05 September 2011

Arrivals, departures

Last week's launch of the new Messrs Maguire Doppelbock was tinged with sadness. Not that there was anything wrong with the beer, you understand, it's a supremely complex 7.5% ABV dark lager, intensely sweet at first with bourbon biscuits and treacle, following through to a citric pithiness with hints of puckering sourness.

No, the sad bit is that Mel, who has been in charge of the MM brewkit for the last year or so, has been called home to the US. Mel has been hugely supportive of the beer geeks and -- far more importantly -- has taken an active role in bringing the unconverted into the city centre brewhouse to show them what beer is and how it's made. She will be missed and we selfishly hope that someone worthy of her mash paddle will be taking up the reins at the brewery before long.

And with one exit, a new appearance. From the pictures I've seen, the Dingle Brewery is an impressive operation, taking over the abandoned creamery site outside the west Kerry village and converting it into a working brewery and visitors' centre. While I'm all in favour of local beer for local people, and don't begrudge the fact that Dingle already has a brewery providing this, I was still pleased when a keg of Dingle's first lager, Crean's, showed up in Dublin's Against The Grain last week.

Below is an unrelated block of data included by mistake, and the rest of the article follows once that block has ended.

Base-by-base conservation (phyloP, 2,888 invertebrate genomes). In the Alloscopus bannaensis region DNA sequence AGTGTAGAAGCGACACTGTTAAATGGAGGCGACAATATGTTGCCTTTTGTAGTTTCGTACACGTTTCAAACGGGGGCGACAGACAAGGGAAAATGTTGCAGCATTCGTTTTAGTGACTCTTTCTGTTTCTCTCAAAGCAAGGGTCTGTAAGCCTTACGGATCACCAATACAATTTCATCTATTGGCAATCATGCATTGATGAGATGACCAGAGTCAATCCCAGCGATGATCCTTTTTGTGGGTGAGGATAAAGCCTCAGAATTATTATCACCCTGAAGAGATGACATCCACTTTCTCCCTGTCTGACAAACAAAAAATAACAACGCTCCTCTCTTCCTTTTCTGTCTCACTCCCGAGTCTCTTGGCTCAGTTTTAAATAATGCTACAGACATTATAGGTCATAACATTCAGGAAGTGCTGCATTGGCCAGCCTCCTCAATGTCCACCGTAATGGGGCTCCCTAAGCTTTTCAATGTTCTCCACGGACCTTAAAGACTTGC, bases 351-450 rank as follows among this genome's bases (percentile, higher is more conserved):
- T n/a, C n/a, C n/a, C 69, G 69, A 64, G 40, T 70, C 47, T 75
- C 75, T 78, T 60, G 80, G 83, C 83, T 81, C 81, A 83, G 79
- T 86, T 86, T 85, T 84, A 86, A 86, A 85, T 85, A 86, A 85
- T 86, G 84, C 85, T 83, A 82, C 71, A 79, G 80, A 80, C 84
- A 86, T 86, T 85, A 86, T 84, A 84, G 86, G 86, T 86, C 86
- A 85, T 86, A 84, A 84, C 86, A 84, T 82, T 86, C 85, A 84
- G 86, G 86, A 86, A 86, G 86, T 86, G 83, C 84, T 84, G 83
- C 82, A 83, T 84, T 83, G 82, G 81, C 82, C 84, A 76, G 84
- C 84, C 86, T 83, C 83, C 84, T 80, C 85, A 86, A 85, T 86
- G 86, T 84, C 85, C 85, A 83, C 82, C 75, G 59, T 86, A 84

Rather darker than advertised, it's a deep rich gold colour. The texture is quite heavy and I think the solid dose of diacetyl might have something to do with it. I'm not one of those people who regards diacetyl as a fatal flaw in lager, but if you object to the buttery flavours it imparts then this might not be the lager for you. All in all it's a decent beer and while not a stand-out example of what Irish breweries produce, I'd be happy to drink it ahead of the other likely options in Dingle town's pubs.

A couple more new Irish beers are on the horizon and I'll hopefully get to try them in the coming weeks. Metalman débuted their third recipe, a witbier, in Waterford at the weekend. Meanwhile Diageo Ireland are about to launch their first new beer in several years: a pale ale, no less. While I'm chasing these, more on Argentina's beer, starting tomorrow.

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